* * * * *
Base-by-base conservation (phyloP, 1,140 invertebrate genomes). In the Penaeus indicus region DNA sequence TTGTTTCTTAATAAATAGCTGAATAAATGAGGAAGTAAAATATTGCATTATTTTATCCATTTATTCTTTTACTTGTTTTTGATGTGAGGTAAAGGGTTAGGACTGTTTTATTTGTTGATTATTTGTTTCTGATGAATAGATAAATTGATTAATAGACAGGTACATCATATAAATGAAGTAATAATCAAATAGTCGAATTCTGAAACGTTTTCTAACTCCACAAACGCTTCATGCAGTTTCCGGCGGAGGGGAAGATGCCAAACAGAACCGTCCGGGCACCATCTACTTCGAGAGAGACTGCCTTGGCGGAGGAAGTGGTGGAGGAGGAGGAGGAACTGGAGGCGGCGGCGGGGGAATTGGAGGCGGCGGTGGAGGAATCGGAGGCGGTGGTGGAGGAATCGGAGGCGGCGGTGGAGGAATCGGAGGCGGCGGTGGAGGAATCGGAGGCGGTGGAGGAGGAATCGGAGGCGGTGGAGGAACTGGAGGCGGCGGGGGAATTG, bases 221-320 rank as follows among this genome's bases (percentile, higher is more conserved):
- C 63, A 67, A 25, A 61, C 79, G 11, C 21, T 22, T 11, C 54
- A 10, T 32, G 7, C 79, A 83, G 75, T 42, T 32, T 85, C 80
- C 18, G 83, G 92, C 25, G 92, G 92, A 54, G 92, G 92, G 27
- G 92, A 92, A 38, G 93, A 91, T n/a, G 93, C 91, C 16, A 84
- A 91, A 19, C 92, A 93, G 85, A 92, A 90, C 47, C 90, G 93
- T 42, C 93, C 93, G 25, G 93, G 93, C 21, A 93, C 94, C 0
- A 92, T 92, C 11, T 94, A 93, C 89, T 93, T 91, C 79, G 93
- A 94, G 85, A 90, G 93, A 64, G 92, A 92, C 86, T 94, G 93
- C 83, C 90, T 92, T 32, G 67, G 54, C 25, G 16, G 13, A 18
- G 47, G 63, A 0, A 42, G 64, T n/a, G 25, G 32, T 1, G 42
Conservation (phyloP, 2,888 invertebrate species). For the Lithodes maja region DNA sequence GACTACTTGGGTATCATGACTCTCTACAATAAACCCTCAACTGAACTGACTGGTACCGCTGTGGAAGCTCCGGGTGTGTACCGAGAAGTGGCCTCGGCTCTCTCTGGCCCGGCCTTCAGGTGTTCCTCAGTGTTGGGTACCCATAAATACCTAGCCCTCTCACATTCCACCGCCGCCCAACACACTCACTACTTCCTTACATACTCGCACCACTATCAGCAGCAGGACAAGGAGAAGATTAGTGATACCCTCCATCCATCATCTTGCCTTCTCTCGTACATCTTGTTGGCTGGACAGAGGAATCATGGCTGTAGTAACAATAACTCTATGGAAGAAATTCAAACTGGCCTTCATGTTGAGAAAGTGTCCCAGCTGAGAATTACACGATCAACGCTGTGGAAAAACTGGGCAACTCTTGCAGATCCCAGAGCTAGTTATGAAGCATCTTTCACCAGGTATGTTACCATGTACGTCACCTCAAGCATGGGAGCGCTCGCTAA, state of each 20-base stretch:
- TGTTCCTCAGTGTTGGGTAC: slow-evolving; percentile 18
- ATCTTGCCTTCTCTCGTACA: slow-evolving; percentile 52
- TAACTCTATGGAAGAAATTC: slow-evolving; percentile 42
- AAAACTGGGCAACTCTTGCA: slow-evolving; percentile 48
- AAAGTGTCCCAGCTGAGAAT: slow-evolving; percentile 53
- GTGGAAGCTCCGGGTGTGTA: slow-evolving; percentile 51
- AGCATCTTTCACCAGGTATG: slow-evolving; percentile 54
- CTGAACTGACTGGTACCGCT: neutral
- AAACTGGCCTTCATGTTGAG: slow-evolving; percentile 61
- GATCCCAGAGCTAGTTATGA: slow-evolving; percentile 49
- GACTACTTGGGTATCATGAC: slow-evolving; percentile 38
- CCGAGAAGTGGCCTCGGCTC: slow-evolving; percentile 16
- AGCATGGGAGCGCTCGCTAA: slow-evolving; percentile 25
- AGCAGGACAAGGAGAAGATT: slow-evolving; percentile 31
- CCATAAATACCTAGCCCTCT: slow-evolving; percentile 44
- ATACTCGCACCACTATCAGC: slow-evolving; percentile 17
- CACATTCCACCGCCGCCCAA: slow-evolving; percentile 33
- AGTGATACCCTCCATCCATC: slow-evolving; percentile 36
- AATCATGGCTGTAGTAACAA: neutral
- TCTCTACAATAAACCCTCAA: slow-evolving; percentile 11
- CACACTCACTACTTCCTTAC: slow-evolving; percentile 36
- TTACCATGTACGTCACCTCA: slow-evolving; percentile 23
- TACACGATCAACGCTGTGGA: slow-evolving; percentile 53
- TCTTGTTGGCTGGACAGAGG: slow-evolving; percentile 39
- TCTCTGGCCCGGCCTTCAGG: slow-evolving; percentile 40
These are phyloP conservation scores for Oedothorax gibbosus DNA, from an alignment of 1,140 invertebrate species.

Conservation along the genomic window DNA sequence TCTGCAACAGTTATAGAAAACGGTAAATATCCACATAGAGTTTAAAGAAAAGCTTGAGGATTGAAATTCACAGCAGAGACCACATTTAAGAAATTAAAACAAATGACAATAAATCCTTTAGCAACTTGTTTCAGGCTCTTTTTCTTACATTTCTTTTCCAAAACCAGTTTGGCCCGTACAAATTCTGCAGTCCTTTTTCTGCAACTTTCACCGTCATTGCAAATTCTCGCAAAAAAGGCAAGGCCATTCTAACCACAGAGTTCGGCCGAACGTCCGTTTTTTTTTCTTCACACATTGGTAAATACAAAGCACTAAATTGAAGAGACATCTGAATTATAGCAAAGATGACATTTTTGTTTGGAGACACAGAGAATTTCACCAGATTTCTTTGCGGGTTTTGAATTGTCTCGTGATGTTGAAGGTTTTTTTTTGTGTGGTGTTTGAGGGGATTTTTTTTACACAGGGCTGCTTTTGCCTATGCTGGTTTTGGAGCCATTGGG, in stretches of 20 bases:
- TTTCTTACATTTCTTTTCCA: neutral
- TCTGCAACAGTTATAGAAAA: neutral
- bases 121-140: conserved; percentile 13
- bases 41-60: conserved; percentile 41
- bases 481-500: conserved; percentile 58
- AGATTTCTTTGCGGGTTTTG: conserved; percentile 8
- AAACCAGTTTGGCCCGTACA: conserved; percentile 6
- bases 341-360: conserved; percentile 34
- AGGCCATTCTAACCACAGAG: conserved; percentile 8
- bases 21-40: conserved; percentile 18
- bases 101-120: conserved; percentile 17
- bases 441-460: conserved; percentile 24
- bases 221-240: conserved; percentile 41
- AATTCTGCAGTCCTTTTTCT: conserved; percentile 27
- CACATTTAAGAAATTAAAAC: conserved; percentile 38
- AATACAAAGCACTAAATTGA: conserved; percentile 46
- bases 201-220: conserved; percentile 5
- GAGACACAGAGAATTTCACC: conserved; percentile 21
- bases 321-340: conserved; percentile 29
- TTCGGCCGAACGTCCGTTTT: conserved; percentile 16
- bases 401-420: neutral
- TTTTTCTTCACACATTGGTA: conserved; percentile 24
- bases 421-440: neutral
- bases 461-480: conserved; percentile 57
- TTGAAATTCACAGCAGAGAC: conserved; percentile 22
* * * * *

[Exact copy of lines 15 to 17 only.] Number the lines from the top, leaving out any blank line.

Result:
- TAACTCTATGGAAGAAATTC: slow-evolving; percentile 42
- AAAACTGGGCAACTCTTGCA: slow-evolving; percentile 48
- AAAGTGTCCCAGCTGAGAAT: slow-evolving; percentile 53